The next morning our English-speaking driver took us an hour away to the quaint town of Bulowice, nestled in the rolling hills of western Poland—less than five miles from Auschwitz! Again I thought of what might have happened if my grandfather had not emigrated in 1909. Would he have remained in this town where the smell of burning flesh blew daily? Would he have known what that smell was? Would he have discovered the truth of the Nazi co-option of his homeland for the systematic, state-sponsored murder of millions? And how would he have confronted the extremely difficult ethical decision either to remain silent and complicit or to become part of the resistance movement? It is frightening to think of how this may have affected his life and perhaps ultimately my own.
The driver had never before been to Bulowice but he eagerly told us he had been on many such genealogical searches. He knew from experience to take us to the only Catholic church in town, and when we arrived he rang the bell at the parsonage. Though the conversation through the intercom took place entirely in Polish, it was clear that the priest was uninterested in helping us. But our driver was persistent and the priest finally let us in.
As our driver interpreted, the priest listened to our story with a face blank of expression. Then he pulled a large book off the shelf behind his desk—birth records, 1873 through 1898. Repeatedly he searched through the entries for July 1894 but there was no Ignatius Matusiak. We were about to leave when I remembered the issue of my grandfather’s age—fifteen versus eighteen. “Would you look up July 1891?” I politely asked him through our driver. And once again the priest scanned the book.
Perhaps my grandfather had simply lived here before he emigrated but had not been born in this town. I was about to accept defeat, when suddenly the priest uttered something in Polish to our driver—and for the first time a smile crossed his face.
There was Grandpa Matusiak, born on July 25, 1891, right in this little village! The priest pointed to the beautiful handwritten calligraphy naming the place and date of his birth, his mother’s and father’s names, the names of all four of his grandparents, his godparents’ names, and even the name of the midwife who delivered Ignatius in his parents’ home!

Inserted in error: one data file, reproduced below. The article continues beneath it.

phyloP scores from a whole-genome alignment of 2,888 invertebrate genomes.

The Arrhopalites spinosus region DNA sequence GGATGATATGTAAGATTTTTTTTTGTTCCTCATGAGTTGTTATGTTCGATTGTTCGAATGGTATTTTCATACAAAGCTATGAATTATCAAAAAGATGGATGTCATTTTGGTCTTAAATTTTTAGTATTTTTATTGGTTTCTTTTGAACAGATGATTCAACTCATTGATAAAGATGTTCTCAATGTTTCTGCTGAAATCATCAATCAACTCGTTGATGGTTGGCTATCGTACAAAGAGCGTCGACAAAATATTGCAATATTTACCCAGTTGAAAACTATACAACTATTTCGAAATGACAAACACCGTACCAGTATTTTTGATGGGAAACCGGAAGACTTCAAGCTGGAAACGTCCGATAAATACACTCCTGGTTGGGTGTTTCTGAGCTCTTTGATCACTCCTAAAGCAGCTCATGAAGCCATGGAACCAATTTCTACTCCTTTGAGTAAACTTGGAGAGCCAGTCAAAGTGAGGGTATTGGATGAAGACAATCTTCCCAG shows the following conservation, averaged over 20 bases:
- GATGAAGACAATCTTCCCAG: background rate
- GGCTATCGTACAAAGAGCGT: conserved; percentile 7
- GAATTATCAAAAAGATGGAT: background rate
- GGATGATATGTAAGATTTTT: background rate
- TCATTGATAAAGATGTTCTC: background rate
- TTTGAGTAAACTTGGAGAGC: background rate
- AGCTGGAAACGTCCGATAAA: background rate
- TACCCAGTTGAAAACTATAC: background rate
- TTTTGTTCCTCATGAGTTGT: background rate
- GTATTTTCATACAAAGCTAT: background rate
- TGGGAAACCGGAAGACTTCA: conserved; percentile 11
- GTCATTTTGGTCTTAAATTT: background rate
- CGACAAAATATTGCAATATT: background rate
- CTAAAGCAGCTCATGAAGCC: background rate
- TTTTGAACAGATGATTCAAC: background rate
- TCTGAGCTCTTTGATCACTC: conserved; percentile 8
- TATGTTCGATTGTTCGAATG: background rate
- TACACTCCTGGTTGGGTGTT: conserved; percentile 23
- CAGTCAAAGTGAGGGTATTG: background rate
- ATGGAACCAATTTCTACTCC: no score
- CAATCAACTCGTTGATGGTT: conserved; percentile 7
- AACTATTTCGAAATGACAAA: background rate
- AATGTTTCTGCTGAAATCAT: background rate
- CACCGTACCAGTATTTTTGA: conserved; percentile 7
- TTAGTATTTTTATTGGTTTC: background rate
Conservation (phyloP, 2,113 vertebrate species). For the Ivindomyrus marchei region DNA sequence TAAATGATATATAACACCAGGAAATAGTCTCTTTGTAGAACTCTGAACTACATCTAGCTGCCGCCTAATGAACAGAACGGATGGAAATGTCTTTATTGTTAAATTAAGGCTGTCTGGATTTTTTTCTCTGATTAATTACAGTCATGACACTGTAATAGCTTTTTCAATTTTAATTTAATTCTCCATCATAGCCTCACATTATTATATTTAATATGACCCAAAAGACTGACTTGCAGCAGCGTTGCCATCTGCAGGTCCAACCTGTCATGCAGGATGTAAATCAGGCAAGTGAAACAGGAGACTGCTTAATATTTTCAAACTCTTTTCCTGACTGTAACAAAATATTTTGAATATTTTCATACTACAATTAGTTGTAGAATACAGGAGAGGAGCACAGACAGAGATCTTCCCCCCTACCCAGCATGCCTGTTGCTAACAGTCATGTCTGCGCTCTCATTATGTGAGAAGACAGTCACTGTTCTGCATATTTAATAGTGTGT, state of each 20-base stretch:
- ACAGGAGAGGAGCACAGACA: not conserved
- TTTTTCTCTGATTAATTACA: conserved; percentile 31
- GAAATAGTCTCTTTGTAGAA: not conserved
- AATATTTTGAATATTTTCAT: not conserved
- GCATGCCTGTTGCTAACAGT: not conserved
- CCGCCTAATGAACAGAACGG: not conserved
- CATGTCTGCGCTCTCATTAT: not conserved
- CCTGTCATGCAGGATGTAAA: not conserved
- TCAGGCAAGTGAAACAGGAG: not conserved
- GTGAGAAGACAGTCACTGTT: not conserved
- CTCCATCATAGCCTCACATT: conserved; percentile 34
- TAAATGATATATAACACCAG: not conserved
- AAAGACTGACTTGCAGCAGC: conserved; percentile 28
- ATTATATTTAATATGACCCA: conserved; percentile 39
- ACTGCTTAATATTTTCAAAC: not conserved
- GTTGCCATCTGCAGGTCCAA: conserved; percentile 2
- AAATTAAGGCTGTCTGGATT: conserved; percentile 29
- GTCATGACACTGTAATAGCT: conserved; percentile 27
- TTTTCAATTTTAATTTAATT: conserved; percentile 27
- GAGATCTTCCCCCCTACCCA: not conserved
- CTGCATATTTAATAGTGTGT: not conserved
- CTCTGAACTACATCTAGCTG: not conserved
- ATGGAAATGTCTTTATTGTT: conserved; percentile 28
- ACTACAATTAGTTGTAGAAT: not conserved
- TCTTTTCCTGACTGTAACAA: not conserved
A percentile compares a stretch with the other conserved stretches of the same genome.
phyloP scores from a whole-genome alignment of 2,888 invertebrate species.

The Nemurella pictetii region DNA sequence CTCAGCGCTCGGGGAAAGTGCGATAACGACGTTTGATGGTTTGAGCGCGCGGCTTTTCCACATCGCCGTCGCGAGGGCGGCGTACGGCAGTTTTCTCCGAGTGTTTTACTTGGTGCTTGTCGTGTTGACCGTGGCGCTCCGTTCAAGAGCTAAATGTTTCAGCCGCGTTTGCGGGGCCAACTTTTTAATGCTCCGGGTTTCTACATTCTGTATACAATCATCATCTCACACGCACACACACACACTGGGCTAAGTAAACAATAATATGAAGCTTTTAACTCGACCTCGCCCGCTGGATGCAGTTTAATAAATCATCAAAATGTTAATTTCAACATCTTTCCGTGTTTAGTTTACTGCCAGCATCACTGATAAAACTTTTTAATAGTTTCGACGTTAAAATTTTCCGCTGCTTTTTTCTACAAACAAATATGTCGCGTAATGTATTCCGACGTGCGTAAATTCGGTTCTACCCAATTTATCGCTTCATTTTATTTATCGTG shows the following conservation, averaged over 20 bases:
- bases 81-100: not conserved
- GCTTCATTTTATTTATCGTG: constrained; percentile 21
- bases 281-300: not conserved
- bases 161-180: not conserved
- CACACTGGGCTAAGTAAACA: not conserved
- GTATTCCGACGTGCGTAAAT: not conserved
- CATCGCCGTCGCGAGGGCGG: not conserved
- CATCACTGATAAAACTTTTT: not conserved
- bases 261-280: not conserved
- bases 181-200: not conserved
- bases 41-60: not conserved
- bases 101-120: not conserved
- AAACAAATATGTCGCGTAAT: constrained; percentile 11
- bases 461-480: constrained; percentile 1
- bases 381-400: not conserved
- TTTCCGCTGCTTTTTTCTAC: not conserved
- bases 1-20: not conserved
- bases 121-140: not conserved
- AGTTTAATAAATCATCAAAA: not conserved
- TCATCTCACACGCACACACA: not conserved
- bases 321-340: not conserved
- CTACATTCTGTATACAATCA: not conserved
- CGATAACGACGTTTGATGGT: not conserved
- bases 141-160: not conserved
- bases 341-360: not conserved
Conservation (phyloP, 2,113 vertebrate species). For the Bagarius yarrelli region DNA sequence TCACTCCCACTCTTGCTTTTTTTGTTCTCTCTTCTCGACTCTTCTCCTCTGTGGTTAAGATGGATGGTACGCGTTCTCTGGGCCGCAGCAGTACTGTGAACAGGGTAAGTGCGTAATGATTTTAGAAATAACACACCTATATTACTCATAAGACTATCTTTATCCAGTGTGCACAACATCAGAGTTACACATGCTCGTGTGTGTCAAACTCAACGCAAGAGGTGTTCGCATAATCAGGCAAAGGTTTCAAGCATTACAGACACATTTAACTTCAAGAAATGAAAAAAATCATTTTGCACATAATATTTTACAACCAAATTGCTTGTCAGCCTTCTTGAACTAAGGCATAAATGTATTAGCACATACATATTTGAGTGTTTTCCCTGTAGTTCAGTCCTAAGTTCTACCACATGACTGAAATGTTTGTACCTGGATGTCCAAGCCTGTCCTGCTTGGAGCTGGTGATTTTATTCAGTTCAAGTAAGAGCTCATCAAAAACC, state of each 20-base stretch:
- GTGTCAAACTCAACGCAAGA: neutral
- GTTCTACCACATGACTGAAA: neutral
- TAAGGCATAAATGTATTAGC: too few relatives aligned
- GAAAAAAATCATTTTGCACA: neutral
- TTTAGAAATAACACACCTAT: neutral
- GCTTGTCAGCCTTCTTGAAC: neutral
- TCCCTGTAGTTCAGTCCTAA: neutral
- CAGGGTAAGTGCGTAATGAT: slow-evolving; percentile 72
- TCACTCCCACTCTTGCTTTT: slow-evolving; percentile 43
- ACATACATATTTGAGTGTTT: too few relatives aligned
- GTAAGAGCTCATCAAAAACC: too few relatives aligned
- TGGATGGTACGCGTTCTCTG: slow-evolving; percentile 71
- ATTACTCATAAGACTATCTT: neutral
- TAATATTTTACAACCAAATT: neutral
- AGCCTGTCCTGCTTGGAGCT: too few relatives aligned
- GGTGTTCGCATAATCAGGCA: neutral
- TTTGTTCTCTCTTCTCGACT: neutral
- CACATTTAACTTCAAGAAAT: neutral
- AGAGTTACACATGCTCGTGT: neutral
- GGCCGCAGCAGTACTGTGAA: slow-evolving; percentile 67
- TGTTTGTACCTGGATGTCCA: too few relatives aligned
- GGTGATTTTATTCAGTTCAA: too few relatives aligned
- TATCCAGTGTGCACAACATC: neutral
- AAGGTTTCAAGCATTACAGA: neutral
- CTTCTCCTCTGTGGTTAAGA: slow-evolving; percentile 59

Ecstatic, we recorded all of the information and photographed the appropriate pages of the book. The priest, who had finally warmed up to us, gave us a tour of the church, which had been built in 1817. He claimed that it still looked exactly as it had when my grandfather was baptized at the altar in 1891. In this very place, 118 years earlier, the same God that we worship today had presided over this blessed sacrament—just as He had presided at my mother’s baptism, my baptism, and my children’s baptisms. I suspected that an omniscient God knew in 1891 that we would be standing in that same spot in 2009.
Sue and I were absolutely delighted and felt certain it was God who had given us this wonderful experience in the middle of an already exciting trip. We were totally satisfied and didn’t think about pursuing the matter any further. But little did we know that God and our Polish driver had more in mind for us.
Meeting the Mayor of Bulowice
Next, as he had done on many prior searches of this type, the driver took us to the town cemetery, where we found more than twenty tombstones memorializing other Matusiaks. We photographed every Matusiak gravestone; with those birth and death dates in hand, we could easily return to the Bulowice Catholic Church in the future to develop a full family tree.
Again, we were satisfied and prepared to go back to our hotel to finish packing for the trip to Warsaw. But our enthusiastic and aggressive driver had other plans: We were headed to the home of the mayor of Bulowice. We were concerned that the driver might be overstepping his welcome, and we were naturally somewhat reluctant to impose on the mayor. But sensing God’s involvement, we went with the flow.
To our amusement, the driver stopped numerous passersby to ask for directions to the mayor’s house, and within a few minutes we were ringing his doorbell. He graciously invited us into his home; while the driver related our entire story, the mayor’s wife and daughter prepared drinks and snacks for us. They seemed genuinely happy to invite us in and guide us further on our journey of discovery.
The mayor and his family spoke no English, but we sensed what he was doing when he got on his cell phone and began calling current Matusiak residents to explain our story. After several such apparently productive calls, we finished our snack, hugged the mayor’s wife and daughter good-bye, and left with the mayor himself. He drove us to the site where my grandfather was born and then to the workplace of the home’s current owner to chat with him about what he knew of the former residents.
We learned that the actual house in which my grandfather had been born had burned down in the early 1920s and had later been rebuilt by the current owner’s grandfather. The current owner knew little about any earlier residents but seemed very interested in our story. “The elderly woman who lives next door might know more,” he told us.